To put this in context, the route for the 62km Punta Ala race course and the 5 special stages were released over a month before the event. Special stages 4 and 5 were only accessible by singletrack and were protected from vehicular access by topography. However, stages 1,2 and 3 were separated by long fire road climbs that required a fair amount of leg work and stamina to repeatedly climb the 300m+ ascents. With the arrival of the big guns and pro teams, the quiet fire road climb became less of a pedal powered toil and more of an unruly procession of team vans, local pick-ups and rapidly disintegrating hire cars scraping up the steep and loose climb. With clutches and brakes burning, vehicles laboured to deposit riders fresh and clean at the top of the stages. On the single lane forestry road passing was dangerous, with more than one vehicle ending up in the ditch, and both vegetation and road surface took a hammering. Riders without team support or an understanding partner were forced to gasp in clouds of vehicle dust and fumes as they fought their way up the hills under pedal power. It would be hard to ignore the ‘them and us’ atmosphere as privateers and non-elite riders sweated at the roadside while a pickup full of crisp and relaxed riders bounced by in a pick-up, 6 bikes laid out neatly in the cab, chatting merrily away. Some would argue that this behaviour stands in stark contrast to the core ethos of mountain biking, using ones legs and lungs to embrace the natural beauty of the surroundings. Is this the spirit of enduro, or should practice be as important and challenging as the race day itself?


Is this the truest form of enduro, just lungs and legs against the hill!

It would be a brave team that would pioneer the decision to take the moral high ground and shun shuttling, while other rival teams take advantage of the performance benefits for their riders. Indeed, one of the elite riders who podiumed at Punta Ala decided not to shuttle in the conspicuous team van for fear of being seen to be elitist. It is evident that if enduro wants to keep the playing field fair and accessible to all, then the question of shuttling needs to be addressed. Either the use of vehicles off road needs to be prohibited to riders or made available to all! With every event being different, enforcement of shuttling would be tough, but perhaps by simply outlawing off-road shuttling as a practice tool, riders will self police in fear of being labelled as cheating. As it stands, the grey area will always be abused, and those with the support of 4x4s will inevitably enjoy more practice and fresh legs for race day! Perhaps it is time for the big teams to lead by example, leave the 4×4’s in the paddock and prove that their riders have the legs and lungs to dominate the events without outside assistance. Enduro needs to be wary of being viewed as just a string of DH races in one day and recapture its roots of rewarding riders who can demonstrate lightning quick downhill speed with the strength and stamina to complete a tough course, including pedalling the practice.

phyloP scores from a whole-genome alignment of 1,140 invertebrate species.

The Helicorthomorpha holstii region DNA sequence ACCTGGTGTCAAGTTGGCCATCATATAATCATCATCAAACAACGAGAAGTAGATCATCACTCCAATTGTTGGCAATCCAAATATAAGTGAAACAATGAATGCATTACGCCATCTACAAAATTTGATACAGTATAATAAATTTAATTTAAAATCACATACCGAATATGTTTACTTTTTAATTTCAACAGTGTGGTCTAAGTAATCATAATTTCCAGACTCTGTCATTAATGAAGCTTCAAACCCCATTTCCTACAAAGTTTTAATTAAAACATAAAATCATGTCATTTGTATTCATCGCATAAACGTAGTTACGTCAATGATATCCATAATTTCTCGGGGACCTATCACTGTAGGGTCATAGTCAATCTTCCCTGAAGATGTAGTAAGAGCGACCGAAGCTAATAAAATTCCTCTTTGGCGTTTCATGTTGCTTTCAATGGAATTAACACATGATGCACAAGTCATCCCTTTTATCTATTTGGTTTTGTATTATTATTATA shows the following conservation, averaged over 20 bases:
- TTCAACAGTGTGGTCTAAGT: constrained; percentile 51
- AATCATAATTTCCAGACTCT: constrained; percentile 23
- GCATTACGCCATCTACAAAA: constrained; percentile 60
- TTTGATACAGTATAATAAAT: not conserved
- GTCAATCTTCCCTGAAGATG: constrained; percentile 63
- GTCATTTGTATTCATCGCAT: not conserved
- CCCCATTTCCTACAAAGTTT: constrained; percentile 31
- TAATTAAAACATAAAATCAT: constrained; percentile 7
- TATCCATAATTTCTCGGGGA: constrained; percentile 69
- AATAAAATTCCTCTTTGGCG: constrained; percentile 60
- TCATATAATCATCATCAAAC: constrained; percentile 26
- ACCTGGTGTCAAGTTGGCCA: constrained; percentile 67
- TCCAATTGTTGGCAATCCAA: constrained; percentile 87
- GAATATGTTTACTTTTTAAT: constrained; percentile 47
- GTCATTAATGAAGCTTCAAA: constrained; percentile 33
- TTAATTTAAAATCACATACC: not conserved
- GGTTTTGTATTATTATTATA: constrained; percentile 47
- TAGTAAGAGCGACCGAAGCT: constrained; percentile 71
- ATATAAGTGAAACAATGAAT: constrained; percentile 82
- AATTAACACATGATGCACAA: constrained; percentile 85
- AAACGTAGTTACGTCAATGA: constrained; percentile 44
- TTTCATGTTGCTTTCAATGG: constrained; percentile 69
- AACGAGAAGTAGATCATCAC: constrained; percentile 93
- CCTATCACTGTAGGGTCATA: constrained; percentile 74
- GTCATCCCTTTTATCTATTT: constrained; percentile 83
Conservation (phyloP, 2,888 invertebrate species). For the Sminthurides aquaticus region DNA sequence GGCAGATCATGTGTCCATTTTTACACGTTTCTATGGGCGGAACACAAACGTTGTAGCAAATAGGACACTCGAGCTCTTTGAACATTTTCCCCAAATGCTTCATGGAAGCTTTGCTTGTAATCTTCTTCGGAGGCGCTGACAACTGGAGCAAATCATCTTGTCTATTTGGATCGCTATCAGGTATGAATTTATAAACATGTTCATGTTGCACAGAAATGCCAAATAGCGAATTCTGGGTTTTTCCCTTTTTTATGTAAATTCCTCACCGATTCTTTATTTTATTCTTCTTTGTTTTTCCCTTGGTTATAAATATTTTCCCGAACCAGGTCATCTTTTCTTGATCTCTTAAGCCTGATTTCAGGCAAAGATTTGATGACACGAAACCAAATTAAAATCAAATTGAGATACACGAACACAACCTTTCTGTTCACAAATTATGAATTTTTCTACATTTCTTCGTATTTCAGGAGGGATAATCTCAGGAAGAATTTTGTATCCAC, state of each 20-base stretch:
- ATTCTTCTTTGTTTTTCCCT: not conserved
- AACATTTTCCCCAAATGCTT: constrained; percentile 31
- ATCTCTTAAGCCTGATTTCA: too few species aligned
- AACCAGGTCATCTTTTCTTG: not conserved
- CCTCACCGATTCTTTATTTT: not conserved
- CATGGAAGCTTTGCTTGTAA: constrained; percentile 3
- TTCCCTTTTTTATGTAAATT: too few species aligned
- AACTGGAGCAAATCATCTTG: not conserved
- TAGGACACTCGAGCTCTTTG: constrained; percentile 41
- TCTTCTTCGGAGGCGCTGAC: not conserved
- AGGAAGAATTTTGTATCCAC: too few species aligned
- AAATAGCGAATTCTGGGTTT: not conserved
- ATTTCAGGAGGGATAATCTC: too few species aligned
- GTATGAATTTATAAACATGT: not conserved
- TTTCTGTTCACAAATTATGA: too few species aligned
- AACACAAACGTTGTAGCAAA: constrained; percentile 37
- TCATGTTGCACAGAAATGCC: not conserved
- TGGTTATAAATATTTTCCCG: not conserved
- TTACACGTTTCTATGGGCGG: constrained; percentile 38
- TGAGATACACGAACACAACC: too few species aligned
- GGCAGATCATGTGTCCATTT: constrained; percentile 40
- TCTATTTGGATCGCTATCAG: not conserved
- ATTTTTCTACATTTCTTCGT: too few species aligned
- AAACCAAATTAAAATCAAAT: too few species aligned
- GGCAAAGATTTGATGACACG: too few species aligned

In the dust and sweat of Punta Ala, a new era of enduro racing has been forged, the format like steel still needs hammering and shaping, but it has begun! Whether shuttling needs to be a part of the new format is up to those with the power to enforce!

If you have an opinion on using 4×4’s to shuttle, pop over to our Facebook page and let us know what you think!

Words and photos: Trev Worsey